Prescribing opioids in the ER less likely to result in long-term use

A new study, published in the Annals of Emergency Medicine, examined opioid prescription patterns in emergency and non-emergency settings.

Researchers analyzed 5.2 million prescriptions for opioids given out in emergency rooms and other medical settings.

The study shows opioid prescriptions exceeding seven days were 84 to 91 percent lower in the ER as compared to non-emergency settings.

Additionally, compared to non-emergency settings, opioid prescriptions in the ER were:

●    33 to 37 percent less likely to exceed 50 morphine milligram equivalents
●    33 to 54 percent less likely to exceed 90 milligram equivalents
●    86 to 92 percent less likely to be written for long-acting or extended-release formulations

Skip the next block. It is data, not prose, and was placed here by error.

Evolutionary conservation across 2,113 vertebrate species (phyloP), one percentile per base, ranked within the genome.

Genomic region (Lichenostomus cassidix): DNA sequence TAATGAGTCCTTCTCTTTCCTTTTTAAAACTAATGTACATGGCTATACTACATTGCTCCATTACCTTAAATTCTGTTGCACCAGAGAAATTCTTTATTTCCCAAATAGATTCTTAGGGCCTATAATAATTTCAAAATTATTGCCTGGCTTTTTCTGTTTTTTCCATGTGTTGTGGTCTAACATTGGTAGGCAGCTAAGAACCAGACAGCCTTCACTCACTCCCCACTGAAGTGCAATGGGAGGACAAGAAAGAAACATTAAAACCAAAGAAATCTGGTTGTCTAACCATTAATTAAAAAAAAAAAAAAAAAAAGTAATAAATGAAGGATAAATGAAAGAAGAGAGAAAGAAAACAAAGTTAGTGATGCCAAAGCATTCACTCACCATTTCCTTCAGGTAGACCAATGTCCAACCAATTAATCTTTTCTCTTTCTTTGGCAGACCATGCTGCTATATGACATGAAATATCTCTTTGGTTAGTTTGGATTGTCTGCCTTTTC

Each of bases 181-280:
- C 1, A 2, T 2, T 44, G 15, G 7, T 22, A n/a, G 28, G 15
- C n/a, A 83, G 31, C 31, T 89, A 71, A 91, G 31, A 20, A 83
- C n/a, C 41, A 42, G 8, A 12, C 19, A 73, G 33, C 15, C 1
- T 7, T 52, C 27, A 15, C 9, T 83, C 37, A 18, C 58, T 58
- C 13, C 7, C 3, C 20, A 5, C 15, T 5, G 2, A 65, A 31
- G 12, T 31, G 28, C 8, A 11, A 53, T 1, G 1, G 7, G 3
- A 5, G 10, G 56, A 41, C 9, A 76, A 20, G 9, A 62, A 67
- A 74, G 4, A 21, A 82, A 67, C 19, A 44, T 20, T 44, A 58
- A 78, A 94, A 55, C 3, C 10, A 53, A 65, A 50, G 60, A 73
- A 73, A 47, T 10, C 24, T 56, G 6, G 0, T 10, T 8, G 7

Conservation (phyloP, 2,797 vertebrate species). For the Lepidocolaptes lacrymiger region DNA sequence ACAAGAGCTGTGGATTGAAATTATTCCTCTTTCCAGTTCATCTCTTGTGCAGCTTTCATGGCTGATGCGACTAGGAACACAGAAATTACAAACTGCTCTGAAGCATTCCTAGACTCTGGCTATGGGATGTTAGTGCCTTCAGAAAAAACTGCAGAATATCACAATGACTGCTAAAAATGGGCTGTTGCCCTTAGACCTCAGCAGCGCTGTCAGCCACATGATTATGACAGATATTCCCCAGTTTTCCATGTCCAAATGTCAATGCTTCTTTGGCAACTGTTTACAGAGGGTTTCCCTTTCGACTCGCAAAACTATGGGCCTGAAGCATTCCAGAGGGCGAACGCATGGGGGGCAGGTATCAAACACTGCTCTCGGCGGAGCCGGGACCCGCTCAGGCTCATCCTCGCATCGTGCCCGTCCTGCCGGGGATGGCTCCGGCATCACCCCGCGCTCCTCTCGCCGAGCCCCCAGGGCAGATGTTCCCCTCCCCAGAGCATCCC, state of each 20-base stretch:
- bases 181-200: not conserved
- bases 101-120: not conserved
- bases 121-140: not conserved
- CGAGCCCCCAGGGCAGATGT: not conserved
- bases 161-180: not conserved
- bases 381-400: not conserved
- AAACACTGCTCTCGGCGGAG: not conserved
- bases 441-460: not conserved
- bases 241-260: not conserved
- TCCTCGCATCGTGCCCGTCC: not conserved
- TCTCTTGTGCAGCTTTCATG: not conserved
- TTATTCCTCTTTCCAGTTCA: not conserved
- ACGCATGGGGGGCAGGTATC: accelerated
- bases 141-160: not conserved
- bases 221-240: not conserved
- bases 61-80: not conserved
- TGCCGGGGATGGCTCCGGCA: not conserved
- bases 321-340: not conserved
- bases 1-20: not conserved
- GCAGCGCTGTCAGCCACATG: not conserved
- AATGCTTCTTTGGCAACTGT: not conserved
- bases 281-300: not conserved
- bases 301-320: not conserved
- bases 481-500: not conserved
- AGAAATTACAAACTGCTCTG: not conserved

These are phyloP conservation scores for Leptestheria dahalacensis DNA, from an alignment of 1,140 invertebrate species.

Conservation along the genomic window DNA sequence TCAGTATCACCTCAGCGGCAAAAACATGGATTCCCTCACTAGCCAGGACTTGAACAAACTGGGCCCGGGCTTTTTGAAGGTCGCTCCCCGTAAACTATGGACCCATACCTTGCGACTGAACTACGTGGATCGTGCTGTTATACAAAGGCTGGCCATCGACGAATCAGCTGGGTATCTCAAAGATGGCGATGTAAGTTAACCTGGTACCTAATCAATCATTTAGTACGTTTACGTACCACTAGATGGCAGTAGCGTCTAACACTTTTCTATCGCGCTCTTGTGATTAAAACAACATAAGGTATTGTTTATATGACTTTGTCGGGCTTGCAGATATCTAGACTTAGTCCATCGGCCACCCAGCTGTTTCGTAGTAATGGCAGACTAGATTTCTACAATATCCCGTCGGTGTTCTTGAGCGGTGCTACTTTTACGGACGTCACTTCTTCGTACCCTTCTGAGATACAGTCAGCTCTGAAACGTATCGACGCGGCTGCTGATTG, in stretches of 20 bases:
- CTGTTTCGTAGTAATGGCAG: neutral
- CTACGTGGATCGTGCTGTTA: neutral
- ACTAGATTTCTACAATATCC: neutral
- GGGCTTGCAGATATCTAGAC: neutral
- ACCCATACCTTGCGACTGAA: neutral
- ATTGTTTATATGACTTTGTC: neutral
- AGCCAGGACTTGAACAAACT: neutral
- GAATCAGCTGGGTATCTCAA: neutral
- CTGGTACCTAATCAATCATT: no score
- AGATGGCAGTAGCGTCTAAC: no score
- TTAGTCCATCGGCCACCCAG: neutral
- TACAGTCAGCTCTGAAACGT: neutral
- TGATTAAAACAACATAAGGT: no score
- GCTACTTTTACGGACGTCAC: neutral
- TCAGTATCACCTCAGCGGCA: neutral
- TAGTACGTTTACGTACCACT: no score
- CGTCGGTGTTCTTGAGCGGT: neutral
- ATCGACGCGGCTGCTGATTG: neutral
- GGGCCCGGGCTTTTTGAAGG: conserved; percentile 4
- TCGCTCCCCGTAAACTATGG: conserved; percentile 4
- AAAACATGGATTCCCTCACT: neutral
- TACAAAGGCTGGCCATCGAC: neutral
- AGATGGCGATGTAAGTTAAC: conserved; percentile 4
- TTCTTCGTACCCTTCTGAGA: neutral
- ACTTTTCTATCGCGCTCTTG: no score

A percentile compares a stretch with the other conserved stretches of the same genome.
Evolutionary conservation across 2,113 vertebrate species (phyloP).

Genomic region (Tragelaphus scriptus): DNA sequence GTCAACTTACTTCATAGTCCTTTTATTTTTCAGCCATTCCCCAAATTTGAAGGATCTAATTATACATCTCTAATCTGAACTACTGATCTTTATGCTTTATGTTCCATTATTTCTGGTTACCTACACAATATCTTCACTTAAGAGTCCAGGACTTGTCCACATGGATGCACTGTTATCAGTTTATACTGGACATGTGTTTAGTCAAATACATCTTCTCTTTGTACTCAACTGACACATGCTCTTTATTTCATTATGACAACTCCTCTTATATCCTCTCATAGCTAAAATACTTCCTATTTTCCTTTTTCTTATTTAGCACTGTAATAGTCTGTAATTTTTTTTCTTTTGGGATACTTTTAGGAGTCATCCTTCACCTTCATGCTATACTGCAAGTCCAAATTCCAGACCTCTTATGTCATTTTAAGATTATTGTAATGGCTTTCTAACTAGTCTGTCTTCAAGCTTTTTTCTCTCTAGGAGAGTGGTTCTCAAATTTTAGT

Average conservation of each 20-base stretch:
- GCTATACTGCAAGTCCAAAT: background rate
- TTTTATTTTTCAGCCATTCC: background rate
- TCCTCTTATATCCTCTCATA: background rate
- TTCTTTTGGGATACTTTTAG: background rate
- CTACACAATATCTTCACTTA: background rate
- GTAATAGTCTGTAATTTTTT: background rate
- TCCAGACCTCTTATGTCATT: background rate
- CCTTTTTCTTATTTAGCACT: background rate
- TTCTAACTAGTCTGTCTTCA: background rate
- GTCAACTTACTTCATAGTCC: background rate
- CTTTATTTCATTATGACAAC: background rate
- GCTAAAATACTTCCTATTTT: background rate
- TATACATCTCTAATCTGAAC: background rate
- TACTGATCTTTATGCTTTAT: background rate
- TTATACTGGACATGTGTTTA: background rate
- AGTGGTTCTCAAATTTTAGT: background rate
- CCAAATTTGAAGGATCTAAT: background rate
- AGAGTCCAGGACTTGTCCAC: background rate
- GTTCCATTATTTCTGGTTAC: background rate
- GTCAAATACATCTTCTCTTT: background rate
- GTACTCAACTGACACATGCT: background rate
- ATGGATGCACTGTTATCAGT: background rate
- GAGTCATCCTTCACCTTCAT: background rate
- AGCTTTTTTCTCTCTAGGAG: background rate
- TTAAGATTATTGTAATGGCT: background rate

Researchers also found patients receiving opioid prescriptions in the ER were less likely to progress to long-term opioid use. Specifically, commercial insurance patients were 46 percent less likely; Medicare patients were 56 percent less likely; and patients with disabled Medicare were 58 percent less likely to progress to long-term use if they received opioid prescriptions in the ER.

"Our paper lays to rest the notion that emergency physicians are handing out opioids like candy," said Molly Moore Jeffery, PhD, lead study author and scientific director of the Mayo Clinic Division of Emergency Medicine Research in Rochester, Minn. "Close adherence to prescribing guidelines may help explain why the progression to long-term opioid use is so much lower in the ER. Most opioid prescriptions written in the emergency department are for shorter duration, written for lower daily doses and less likely to be for long-acting formulations."

More articles on opioids: 
Opioid overdose deaths chip away at US life expectancy 
NYC police seize 140 pounds of fentanyl — enough to kill 32M people 
37 state AGs call on insurance industry to prioritize non-opioid pain meds: 3 things to know

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